Can you alway compute the probability of an event?

What is the probability that you will receive an "A" grade?
Explain the factors you have used in arriving at this probability assessment.
Do you believe that all students in your class will arrive at the same probability assessment that you have? Why or why not?
Explain what is meant by subjective probability. Research the Internet, and provide a business-related example in which subjective probability assessment would likely be used (be sure to cite your sources).
Provide an example of when you have personally used subjective probability assessment or how you might use it in the future.

--------
The discussion includes not only the statistics explained, but gives the student an actual way to determine their probability of getting an A using internet data.

This solution discusses how to compute probability of random events (classic statistics) and then explains how this is different than subjective probability. Examples are given to show the student. The example includes discussing how to figure the probability of getting an A in a class. This has no references and is an example to help you "get the idea" but not a textbook-type tutorial on probabilities.

Solution Preview

To figure this out, you need to review the rules of probability. The probability of an event is the number of times it is expected to occur / total number of possible events. If you have a jar of 100 marbles and 60 of them are blue, what is the probability of getting a blue marble if you just pick one at random? 60/100 = 60%

Will you get an A? What can you do? Perhaps you can look at your prior grades...how many times did you get As as the numerator and total number ...

Solution Summary

This solution discusses how to compute probability of random events (classic statistics) and then explains how this is different than subjective probability. Examples are given to show the student. The example includes discussing how to figure the probability of getting an A in a class. This has no references and is an example to help you "get the idea" but not a textbook-type tutorial on probabilities.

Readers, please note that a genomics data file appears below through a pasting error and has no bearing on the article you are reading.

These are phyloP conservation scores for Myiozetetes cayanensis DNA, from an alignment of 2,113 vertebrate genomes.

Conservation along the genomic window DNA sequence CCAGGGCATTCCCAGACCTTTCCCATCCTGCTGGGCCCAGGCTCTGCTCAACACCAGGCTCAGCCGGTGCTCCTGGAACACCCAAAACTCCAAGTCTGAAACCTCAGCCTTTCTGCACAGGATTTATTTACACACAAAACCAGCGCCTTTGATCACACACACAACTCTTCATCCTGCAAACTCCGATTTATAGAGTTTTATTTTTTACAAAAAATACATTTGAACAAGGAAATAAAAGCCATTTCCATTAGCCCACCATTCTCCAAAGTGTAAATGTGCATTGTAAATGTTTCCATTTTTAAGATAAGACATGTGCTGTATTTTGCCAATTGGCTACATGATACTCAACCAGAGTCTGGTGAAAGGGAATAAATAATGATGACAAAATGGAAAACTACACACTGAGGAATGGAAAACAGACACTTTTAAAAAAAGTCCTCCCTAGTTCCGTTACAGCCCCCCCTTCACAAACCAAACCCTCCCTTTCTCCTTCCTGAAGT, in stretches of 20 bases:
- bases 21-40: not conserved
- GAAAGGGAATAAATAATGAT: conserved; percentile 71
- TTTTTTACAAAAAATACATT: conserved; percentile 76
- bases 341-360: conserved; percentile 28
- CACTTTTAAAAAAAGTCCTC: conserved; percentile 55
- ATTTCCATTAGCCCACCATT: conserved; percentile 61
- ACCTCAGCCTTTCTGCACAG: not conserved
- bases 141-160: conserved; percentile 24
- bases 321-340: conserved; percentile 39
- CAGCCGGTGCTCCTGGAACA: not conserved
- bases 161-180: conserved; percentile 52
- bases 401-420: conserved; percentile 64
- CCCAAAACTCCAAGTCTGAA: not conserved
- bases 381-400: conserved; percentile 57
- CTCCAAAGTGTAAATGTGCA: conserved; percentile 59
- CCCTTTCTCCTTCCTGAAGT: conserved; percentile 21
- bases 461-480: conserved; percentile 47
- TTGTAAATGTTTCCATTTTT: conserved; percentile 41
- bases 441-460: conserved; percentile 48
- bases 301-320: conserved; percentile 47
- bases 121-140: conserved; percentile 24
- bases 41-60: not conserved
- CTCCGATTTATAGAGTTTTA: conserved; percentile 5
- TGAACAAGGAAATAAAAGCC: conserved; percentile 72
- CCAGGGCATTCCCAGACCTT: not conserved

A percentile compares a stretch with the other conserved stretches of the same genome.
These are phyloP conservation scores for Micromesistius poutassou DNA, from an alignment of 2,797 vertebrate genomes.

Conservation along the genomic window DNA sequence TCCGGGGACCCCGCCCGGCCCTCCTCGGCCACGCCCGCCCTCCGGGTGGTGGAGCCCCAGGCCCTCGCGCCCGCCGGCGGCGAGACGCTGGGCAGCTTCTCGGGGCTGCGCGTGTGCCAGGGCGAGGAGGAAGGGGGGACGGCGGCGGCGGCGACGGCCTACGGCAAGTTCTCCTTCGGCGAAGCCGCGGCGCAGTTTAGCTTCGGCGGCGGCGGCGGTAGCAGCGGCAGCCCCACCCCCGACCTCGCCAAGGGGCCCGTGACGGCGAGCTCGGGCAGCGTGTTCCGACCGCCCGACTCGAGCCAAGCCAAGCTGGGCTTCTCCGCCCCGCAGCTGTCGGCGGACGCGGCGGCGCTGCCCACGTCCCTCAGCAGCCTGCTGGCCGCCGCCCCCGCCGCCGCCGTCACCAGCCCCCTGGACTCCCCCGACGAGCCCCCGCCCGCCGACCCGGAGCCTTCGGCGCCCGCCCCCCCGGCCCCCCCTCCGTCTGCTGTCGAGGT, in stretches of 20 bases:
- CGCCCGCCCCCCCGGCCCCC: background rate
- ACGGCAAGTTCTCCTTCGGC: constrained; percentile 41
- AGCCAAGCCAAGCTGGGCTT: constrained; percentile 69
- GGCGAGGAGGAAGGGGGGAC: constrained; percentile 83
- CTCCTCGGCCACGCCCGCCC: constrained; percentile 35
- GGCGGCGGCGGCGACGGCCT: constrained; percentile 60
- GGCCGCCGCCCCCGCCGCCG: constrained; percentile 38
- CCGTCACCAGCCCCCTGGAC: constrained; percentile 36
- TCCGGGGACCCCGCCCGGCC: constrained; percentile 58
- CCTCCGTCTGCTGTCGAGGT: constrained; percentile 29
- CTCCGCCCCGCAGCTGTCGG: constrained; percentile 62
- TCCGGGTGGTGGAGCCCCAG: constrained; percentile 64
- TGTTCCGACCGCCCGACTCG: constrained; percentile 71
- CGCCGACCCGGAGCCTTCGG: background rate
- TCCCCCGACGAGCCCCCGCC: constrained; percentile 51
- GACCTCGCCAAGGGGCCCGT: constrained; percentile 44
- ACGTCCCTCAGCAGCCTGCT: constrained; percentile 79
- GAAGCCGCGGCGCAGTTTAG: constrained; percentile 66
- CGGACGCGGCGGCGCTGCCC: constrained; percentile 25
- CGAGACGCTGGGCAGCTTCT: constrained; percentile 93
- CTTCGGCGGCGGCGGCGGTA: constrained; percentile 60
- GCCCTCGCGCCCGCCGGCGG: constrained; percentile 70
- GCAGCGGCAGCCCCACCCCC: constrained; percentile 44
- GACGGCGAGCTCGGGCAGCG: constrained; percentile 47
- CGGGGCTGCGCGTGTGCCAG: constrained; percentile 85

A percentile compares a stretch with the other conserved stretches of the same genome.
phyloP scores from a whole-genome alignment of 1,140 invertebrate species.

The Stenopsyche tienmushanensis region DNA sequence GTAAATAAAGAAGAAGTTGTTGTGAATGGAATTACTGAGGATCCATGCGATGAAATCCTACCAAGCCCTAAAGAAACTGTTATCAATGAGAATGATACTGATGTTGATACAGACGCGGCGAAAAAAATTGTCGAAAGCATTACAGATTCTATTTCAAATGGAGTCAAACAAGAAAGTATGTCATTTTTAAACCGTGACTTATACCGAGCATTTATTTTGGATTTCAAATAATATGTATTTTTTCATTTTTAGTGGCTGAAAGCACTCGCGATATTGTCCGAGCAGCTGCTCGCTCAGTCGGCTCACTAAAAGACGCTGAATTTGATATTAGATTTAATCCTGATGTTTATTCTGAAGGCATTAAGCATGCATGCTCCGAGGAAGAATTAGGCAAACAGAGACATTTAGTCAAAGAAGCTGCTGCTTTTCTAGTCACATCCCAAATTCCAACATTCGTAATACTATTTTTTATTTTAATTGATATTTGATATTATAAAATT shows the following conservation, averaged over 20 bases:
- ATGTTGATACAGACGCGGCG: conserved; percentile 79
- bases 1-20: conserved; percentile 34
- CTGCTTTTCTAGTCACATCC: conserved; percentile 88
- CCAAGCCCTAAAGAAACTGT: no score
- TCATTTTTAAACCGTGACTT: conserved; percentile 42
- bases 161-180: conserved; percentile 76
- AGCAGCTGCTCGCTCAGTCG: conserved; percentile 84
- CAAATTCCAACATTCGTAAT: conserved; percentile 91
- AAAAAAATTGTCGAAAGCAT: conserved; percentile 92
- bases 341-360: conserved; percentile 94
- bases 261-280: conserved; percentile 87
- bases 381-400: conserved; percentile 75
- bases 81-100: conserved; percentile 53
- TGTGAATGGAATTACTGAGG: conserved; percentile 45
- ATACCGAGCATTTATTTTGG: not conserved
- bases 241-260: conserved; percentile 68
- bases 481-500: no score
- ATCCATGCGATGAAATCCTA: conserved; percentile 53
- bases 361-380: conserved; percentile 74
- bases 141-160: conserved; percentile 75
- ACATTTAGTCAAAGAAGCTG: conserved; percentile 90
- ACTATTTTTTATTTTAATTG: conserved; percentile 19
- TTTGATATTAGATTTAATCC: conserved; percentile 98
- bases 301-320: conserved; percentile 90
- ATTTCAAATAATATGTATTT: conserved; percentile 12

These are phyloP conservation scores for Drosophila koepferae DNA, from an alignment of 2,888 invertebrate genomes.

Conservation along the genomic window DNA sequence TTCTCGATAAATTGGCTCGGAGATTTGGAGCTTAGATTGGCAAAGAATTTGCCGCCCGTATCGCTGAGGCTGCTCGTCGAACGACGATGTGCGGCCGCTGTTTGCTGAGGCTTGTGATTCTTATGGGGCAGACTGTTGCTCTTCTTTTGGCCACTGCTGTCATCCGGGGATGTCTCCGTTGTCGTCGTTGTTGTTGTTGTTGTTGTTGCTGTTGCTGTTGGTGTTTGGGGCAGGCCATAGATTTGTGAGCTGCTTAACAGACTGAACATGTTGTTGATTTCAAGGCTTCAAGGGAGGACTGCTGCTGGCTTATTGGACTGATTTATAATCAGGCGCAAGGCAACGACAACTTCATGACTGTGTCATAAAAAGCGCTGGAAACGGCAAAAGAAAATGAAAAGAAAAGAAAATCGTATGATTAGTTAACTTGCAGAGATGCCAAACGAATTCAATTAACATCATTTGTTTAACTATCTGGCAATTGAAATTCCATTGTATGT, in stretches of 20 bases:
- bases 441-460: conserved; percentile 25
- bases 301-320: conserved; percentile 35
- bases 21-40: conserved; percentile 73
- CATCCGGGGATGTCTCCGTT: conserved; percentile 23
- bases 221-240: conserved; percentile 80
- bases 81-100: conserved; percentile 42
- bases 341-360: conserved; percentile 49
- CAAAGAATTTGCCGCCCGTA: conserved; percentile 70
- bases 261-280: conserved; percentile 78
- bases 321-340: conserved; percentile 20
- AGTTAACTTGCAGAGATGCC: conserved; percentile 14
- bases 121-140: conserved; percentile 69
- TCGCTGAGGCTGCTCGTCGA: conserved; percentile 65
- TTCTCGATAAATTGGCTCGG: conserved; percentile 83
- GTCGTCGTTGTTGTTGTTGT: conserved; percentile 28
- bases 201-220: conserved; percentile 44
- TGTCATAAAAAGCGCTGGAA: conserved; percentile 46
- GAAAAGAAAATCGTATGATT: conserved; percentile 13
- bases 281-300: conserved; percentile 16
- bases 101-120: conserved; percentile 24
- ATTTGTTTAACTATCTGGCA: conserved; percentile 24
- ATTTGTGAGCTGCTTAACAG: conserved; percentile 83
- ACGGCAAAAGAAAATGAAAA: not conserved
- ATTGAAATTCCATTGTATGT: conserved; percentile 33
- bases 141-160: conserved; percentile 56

2. For the following table, what is the value of :
a) P(A1)
b) P(B1│A2)
c) P(B2 and A3). Compute this as P(B2)*P(A3│ B2) . In what row and column will you find this answer? Rows are B1 & B2: columns are A1, A2 & A3.
Second Event
First Event
A1 A2 A3 Total
B1 2 1 3 6
B2 1 2 1 4

Let A and B be events, both having positive probability.
Show that if P(A|B) > P(A), then P(B|A) > P(B).
We know the following definitions:
Conditional Probability:
Theprobability of event B given event A is P(B|A)=P(AandB)/P(A)
Theprobability of event A given event B is P(A|B)=P(Aand B)/P(B)
Independent Events:
T

1. You possess a 'standard deck of playing cards' (n = 52). First,
(a) identify theprobability of selecting a spade, club, or heart. Second,
(b) calculate theprobability of selecting a spade, heart, diamond, or face card. Identify
(c) theprobability of selecting (in sequence) a two and a red jack (assuming that the fi

See attachment for data.
What is theprobability that the student is a junior and makes a B in the course?
What is theprobability that the student does not make a A in the course, given that the student is a senior?
What is theprobability that the student makes a D or F in the course?
Let A be the event t

Suppose that two teams that meet in the world series are closely matched: the better team wins a given game with a probability of .55. What is theprobability that the better team will win the World Series? Treat the games as tosses of a biased coin. Express the event "the better team wins" in terms of elementary Bernoulli event

Outcomes and event probability
Suppose that the genders of the three children of a family are soon to be revealed. An outcome is represented by a string of the sort GBB (meaning the oldest child is a girl, the second oldest is a boy, and theyoungest is a boy). The outcomes are listed in the table below. Note that each outcom

Theprobability distribution for the random variable x is as follows
x is 20 25 30 35
f(x) is .20 .15 .25 .40
a. Is this probability distribution valid? Explain.
b. What is theprobability that x=30?
c. What is theprobability that x is less than or equal to 25?
d. What is theprobability that x is greater than 30?